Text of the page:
said, he did not wish to raise any factious opposition to the course proposed by the right hon. Gentleman. He had no doubt the right hon. Gentleman had adopted that course after due consideration, and in accordance with what he believed to be the general wish of the House. At the same time, he begged to enter a protest against the course about to be adopted, especially with regard to a measure which was not a Government measure. If hon. Members looked at the Orders of the Day, they would find down, in the name of a private Member, the Women's Disabilities Removal Bill, in favour of which Petitions signed by upwards of 400,000 had been presented. He was sure the advocates of that measure were anxious to ascertain the opinion of a new Parliament upon it, and it was rather hard that a measure, in favour of which so many people had petitioned, should not have been selected by the Government for the course of proceeding adopted now, rather than one which came before the House for the first time, and had as yet received so much less a share of public attention. He saw no good reason why that measure should be postponed till after the discussion on the Public Worship Bill; but he would not oppose the Motion. The right hon. Gentleman opposite, however, must understand that, in taking advantage of the assistance offered by the Government to carry the Bill through, he must expect on the part of the minority, that every clause and every line of the Bill would be discussed as fully as if it had been introduced at an earlier period of the Session. ["Oh, oh!"] With great respect to the hon. Gentlemen who constituted the majority, he must repeat that the minority would oppose the Bill, because they thought it was of too great importance to be discussed at that period of the Session; and the large number of persons affected by it, who had not been consulted before its introduction would not be satisfied unless it received the fullest consideration at the hands of the House.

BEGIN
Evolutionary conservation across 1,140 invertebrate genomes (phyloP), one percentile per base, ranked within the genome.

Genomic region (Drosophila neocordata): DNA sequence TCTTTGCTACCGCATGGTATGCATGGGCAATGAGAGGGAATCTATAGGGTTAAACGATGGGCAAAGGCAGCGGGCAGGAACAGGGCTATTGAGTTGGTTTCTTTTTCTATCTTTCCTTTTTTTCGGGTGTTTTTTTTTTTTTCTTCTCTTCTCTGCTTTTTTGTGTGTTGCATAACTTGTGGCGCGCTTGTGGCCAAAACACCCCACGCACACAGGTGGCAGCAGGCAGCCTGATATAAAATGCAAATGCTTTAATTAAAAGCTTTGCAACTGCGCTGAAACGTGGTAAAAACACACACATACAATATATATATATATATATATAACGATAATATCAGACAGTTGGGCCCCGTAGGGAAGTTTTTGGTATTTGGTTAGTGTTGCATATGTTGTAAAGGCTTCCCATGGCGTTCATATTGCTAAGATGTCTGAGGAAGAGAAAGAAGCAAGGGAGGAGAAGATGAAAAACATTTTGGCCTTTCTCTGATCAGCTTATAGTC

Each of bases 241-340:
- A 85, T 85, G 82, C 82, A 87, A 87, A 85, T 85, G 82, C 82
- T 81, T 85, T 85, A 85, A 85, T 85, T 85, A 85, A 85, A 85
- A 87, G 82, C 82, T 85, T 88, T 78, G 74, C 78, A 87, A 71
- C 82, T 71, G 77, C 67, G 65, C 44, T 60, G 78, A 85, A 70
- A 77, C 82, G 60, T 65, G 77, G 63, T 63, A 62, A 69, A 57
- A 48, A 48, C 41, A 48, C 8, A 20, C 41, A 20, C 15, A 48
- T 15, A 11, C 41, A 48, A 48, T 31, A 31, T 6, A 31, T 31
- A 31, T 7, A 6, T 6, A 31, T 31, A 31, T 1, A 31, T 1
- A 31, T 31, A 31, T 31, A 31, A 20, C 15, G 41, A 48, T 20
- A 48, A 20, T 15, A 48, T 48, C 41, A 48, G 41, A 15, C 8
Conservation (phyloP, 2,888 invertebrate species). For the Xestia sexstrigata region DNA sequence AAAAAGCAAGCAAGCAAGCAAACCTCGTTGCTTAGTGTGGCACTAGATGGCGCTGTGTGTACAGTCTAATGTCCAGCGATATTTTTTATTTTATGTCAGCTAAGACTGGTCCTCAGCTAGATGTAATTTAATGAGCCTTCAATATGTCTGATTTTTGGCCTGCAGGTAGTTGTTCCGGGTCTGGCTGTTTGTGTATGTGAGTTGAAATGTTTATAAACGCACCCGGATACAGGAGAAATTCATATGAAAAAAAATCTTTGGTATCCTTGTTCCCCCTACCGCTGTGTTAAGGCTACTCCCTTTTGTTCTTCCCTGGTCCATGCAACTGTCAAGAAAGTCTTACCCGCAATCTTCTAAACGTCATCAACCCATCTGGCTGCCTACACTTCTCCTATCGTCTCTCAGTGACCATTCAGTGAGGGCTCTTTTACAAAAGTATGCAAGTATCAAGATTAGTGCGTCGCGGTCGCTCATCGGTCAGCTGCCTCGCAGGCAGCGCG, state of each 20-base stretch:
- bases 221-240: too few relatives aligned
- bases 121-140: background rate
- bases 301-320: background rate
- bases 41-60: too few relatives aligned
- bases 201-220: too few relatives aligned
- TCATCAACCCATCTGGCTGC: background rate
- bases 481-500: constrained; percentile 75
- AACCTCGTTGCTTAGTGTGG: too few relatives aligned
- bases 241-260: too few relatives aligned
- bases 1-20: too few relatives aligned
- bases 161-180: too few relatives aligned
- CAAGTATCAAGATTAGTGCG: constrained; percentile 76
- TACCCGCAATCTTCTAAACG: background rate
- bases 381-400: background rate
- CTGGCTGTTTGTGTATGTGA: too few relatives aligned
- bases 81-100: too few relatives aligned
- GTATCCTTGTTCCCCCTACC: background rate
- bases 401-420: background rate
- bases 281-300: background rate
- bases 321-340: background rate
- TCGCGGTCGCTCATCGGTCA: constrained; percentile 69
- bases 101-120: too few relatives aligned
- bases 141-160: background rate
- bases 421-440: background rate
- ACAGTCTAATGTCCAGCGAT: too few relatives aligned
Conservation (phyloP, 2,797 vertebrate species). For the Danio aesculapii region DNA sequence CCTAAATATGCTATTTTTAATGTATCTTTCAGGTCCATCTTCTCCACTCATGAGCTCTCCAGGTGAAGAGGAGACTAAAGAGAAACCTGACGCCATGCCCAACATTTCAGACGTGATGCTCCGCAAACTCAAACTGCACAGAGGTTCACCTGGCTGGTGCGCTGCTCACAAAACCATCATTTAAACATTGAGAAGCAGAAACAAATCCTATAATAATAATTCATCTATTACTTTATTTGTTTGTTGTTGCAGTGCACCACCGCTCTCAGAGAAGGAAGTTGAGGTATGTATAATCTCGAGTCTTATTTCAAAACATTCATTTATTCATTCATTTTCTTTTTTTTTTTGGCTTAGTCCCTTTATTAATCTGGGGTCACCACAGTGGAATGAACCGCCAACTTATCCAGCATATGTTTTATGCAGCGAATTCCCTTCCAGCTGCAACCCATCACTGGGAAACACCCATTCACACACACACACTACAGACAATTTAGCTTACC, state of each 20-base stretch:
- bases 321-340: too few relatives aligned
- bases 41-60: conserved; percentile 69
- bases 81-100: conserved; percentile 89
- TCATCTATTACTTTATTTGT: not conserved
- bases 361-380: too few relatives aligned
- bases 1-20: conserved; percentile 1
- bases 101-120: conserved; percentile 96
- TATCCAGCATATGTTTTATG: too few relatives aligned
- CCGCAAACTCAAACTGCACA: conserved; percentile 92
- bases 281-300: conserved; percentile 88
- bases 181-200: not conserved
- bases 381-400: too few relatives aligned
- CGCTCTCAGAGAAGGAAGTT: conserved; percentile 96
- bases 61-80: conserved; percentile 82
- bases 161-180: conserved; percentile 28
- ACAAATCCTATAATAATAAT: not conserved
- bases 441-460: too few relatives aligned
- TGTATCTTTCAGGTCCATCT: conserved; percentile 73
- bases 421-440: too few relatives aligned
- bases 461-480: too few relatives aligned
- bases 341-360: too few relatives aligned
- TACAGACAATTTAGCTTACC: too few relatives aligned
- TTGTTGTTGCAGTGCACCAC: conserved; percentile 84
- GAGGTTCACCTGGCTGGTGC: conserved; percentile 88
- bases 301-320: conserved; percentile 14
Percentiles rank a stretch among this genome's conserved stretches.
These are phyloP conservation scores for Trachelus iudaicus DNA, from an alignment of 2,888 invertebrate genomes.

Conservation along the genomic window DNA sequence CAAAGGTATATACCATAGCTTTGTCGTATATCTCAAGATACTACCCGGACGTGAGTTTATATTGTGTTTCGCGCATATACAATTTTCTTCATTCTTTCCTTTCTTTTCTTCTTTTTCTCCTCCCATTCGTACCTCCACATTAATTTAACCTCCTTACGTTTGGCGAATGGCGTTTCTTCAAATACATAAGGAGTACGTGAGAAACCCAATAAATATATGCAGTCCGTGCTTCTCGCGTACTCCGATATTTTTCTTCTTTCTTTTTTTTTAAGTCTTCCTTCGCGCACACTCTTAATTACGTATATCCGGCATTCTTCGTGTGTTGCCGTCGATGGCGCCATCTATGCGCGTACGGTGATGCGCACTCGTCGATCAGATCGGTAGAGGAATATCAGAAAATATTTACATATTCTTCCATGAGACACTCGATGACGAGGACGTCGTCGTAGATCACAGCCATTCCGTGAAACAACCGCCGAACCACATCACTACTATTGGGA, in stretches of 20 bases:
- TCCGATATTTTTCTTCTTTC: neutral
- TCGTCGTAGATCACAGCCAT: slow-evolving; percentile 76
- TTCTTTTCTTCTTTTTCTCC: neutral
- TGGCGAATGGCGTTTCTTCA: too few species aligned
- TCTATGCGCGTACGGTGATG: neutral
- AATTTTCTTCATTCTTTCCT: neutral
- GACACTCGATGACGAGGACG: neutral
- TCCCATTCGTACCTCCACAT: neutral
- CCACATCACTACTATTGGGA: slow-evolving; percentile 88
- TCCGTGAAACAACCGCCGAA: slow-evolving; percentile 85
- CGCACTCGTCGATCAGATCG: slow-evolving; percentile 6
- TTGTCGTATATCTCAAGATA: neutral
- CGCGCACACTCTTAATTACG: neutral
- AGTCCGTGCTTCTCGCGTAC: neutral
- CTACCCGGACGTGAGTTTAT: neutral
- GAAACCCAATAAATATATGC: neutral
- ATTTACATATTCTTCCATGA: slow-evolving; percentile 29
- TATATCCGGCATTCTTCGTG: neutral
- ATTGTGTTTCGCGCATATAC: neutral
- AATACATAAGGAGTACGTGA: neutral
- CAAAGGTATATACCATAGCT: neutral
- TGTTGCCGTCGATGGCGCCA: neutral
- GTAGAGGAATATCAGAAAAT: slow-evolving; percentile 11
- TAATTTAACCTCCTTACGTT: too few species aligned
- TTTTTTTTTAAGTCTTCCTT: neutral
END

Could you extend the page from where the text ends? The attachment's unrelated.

said, he could not help expressing his surprise at the announcement just made by the right hon. Gentleman the Member for Sandwich (Mr. Knatchbull-Hugessen). If every clause and every line of a Bill of such importance were to be discussed merely for the purpose of delay, he should like to know how Parliamentary Government was to be carried on. It was perfectly true that the Bill had been introduced by a private Member (the right hon. and learned Recorder), but then it came down to the House with the prestige of the highest authorities of the Church, and ought not to be put in the same category as a Bill for the removal of the disabilities of women, if anyone could tell what that meant. He hoped, therefore, his right hon. Friend would not carry his opposition to it, so far as he had declared himself prepared to do in opposing every clause and line contained in it.